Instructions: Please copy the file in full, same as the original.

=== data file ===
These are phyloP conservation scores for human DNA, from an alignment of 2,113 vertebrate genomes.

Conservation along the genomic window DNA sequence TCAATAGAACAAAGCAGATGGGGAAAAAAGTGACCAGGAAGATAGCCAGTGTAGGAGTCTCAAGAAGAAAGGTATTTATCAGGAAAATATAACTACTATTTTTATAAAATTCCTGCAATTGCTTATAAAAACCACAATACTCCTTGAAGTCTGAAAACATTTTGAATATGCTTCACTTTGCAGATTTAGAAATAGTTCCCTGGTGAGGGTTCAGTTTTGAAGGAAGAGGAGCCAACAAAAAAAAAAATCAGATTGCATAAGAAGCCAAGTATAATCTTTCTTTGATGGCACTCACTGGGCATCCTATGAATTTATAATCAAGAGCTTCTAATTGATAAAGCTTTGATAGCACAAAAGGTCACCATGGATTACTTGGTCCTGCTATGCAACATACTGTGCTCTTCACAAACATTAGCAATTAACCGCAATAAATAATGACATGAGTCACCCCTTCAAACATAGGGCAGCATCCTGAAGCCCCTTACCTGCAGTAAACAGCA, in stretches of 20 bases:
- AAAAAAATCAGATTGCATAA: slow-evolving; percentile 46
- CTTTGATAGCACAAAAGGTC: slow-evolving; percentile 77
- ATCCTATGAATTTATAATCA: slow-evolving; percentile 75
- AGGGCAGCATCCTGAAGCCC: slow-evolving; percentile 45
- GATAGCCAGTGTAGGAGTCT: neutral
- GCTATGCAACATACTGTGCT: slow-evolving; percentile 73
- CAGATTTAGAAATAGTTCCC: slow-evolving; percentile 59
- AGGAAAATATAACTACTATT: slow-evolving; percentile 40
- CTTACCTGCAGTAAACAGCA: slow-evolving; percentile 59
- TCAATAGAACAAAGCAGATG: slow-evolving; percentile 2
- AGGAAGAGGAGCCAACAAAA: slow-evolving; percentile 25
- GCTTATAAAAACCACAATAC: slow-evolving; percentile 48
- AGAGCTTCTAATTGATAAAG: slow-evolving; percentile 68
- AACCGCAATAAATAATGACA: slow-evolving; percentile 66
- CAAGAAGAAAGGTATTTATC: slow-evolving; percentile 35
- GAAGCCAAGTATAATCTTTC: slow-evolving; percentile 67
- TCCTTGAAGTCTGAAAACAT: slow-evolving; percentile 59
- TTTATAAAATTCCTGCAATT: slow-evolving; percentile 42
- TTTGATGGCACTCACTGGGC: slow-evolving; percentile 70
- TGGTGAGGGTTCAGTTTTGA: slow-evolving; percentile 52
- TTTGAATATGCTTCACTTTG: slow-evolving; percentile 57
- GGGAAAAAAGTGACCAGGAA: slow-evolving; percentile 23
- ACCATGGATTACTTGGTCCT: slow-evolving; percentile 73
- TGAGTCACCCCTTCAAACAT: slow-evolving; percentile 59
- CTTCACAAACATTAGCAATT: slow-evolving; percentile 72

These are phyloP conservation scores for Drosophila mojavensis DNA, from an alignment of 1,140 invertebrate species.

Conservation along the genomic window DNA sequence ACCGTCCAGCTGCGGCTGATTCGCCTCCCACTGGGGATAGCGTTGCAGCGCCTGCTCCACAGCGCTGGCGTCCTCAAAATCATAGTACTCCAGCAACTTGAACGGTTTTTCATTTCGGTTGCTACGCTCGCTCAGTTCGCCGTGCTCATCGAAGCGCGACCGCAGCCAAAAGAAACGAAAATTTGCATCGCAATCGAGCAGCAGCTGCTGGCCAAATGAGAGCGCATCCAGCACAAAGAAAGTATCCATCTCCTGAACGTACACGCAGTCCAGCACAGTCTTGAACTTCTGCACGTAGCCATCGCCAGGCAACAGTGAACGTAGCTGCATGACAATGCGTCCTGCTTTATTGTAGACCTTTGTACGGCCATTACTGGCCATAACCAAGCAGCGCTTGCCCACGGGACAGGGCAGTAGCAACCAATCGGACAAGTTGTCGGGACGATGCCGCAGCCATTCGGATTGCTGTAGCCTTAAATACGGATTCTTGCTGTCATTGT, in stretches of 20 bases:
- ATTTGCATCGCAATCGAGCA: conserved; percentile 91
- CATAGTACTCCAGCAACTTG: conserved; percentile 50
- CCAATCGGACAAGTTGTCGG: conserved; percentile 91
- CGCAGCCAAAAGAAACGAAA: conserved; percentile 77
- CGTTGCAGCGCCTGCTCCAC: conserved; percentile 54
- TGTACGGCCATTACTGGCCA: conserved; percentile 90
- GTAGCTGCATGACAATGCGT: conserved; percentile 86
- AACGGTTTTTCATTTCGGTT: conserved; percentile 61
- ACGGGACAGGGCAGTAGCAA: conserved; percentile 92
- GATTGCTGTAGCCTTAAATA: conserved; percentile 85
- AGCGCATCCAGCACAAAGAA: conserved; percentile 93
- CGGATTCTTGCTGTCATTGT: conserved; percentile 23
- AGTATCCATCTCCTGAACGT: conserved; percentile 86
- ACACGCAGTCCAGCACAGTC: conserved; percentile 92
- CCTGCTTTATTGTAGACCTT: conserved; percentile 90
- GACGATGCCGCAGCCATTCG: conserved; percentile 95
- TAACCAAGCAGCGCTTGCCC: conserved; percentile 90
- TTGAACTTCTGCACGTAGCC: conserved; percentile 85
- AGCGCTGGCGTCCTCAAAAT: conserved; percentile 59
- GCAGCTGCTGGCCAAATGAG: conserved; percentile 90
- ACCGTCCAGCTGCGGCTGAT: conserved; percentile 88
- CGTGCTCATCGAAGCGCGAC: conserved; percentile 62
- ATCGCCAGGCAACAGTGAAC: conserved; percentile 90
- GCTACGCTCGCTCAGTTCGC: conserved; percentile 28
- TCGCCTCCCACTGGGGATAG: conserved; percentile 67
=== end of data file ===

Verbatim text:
These are phyloP conservation scores for human DNA, from an alignment of 2,113 vertebrate genomes.

Conservation along the genomic window DNA sequence TCAATAGAACAAAGCAGATGGGGAAAAAAGTGACCAGGAAGATAGCCAGTGTAGGAGTCTCAAGAAGAAAGGTATTTATCAGGAAAATATAACTACTATTTTTATAAAATTCCTGCAATTGCTTATAAAAACCACAATACTCCTTGAAGTCTGAAAACATTTTGAATATGCTTCACTTTGCAGATTTAGAAATAGTTCCCTGGTGAGGGTTCAGTTTTGAAGGAAGAGGAGCCAACAAAAAAAAAAATCAGATTGCATAAGAAGCCAAGTATAATCTTTCTTTGATGGCACTCACTGGGCATCCTATGAATTTATAATCAAGAGCTTCTAATTGATAAAGCTTTGATAGCACAAAAGGTCACCATGGATTACTTGGTCCTGCTATGCAACATACTGTGCTCTTCACAAACATTAGCAATTAACCGCAATAAATAATGACATGAGTCACCCCTTCAAACATAGGGCAGCATCCTGAAGCCCCTTACCTGCAGTAAACAGCA, in stretches of 20 bases:
- AAAAAAATCAGATTGCATAA: slow-evolving; percentile 46
- CTTTGATAGCACAAAAGGTC: slow-evolving; percentile 77
- ATCCTATGAATTTATAATCA: slow-evolving; percentile 75
- AGGGCAGCATCCTGAAGCCC: slow-evolving; percentile 45
- GATAGCCAGTGTAGGAGTCT: neutral
- GCTATGCAACATACTGTGCT: slow-evolving; percentile 73
- CAGATTTAGAAATAGTTCCC: slow-evolving; percentile 59
- AGGAAAATATAACTACTATT: slow-evolving; percentile 40
- CTTACCTGCAGTAAACAGCA: slow-evolving; percentile 59
- TCAATAGAACAAAGCAGATG: slow-evolving; percentile 2
- AGGAAGAGGAGCCAACAAAA: slow-evolving; percentile 25
- GCTTATAAAAACCACAATAC: slow-evolving; percentile 48
- AGAGCTTCTAATTGATAAAG: slow-evolving; percentile 68
- AACCGCAATAAATAATGACA: slow-evolving; percentile 66
- CAAGAAGAAAGGTATTTATC: slow-evolving; percentile 35
- GAAGCCAAGTATAATCTTTC: slow-evolving; percentile 67
- TCCTTGAAGTCTGAAAACAT: slow-evolving; percentile 59
- TTTATAAAATTCCTGCAATT: slow-evolving; percentile 42
- TTTGATGGCACTCACTGGGC: slow-evolving; percentile 70
- TGGTGAGGGTTCAGTTTTGA: slow-evolving; percentile 52
- TTTGAATATGCTTCACTTTG: slow-evolving; percentile 57
- GGGAAAAAAGTGACCAGGAA: slow-evolving; percentile 23
- ACCATGGATTACTTGGTCCT: slow-evolving; percentile 73
- TGAGTCACCCCTTCAAACAT: slow-evolving; percentile 59
- CTTCACAAACATTAGCAATT: slow-evolving; percentile 72

These are phyloP conservation scores for Drosophila mojavensis DNA, from an alignment of 1,140 invertebrate species.

Conservation along the genomic window DNA sequence ACCGTCCAGCTGCGGCTGATTCGCCTCCCACTGGGGATAGCGTTGCAGCGCCTGCTCCACAGCGCTGGCGTCCTCAAAATCATAGTACTCCAGCAACTTGAACGGTTTTTCATTTCGGTTGCTACGCTCGCTCAGTTCGCCGTGCTCATCGAAGCGCGACCGCAGCCAAAAGAAACGAAAATTTGCATCGCAATCGAGCAGCAGCTGCTGGCCAAATGAGAGCGCATCCAGCACAAAGAAAGTATCCATCTCCTGAACGTACACGCAGTCCAGCACAGTCTTGAACTTCTGCACGTAGCCATCGCCAGGCAACAGTGAACGTAGCTGCATGACAATGCGTCCTGCTTTATTGTAGACCTTTGTACGGCCATTACTGGCCATAACCAAGCAGCGCTTGCCCACGGGACAGGGCAGTAGCAACCAATCGGACAAGTTGTCGGGACGATGCCGCAGCCATTCGGATTGCTGTAGCCTTAAATACGGATTCTTGCTGTCATTGT, in stretches of 20 bases:
- ATTTGCATCGCAATCGAGCA: conserved; percentile 91
- CATAGTACTCCAGCAACTTG: conserved; percentile 50
- CCAATCGGACAAGTTGTCGG: conserved; percentile 91
- CGCAGCCAAAAGAAACGAAA: conserved; percentile 77
- CGTTGCAGCGCCTGCTCCAC: conserved; percentile 54
- TGTACGGCCATTACTGGCCA: conserved; percentile 90
- GTAGCTGCATGACAATGCGT: conserved; percentile 86
- AACGGTTTTTCATTTCGGTT: conserved; percentile 61
- ACGGGACAGGGCAGTAGCAA: conserved; percentile 92
- GATTGCTGTAGCCTTAAATA: conserved; percentile 85
- AGCGCATCCAGCACAAAGAA: conserved; percentile 93
- CGGATTCTTGCTGTCATTGT: conserved; percentile 23
- AGTATCCATCTCCTGAACGT: conserved; percentile 86
- ACACGCAGTCCAGCACAGTC: conserved; percentile 92
- CCTGCTTTATTGTAGACCTT: conserved; percentile 90
- GACGATGCCGCAGCCATTCG: conserved; percentile 95
- TAACCAAGCAGCGCTTGCCC: conserved; percentile 90
- TTGAACTTCTGCACGTAGCC: conserved; percentile 85
- AGCGCTGGCGTCCTCAAAAT: conserved; percentile 59
- GCAGCTGCTGGCCAAATGAG: conserved; percentile 90
- ACCGTCCAGCTGCGGCTGAT: conserved; percentile 88
- CGTGCTCATCGAAGCGCGAC: conserved; percentile 62
- ATCGCCAGGCAACAGTGAAC: conserved; percentile 90
- GCTACGCTCGCTCAGTTCGC: conserved; percentile 28
- TCGCCTCCCACTGGGGATAG: conserved; percentile 67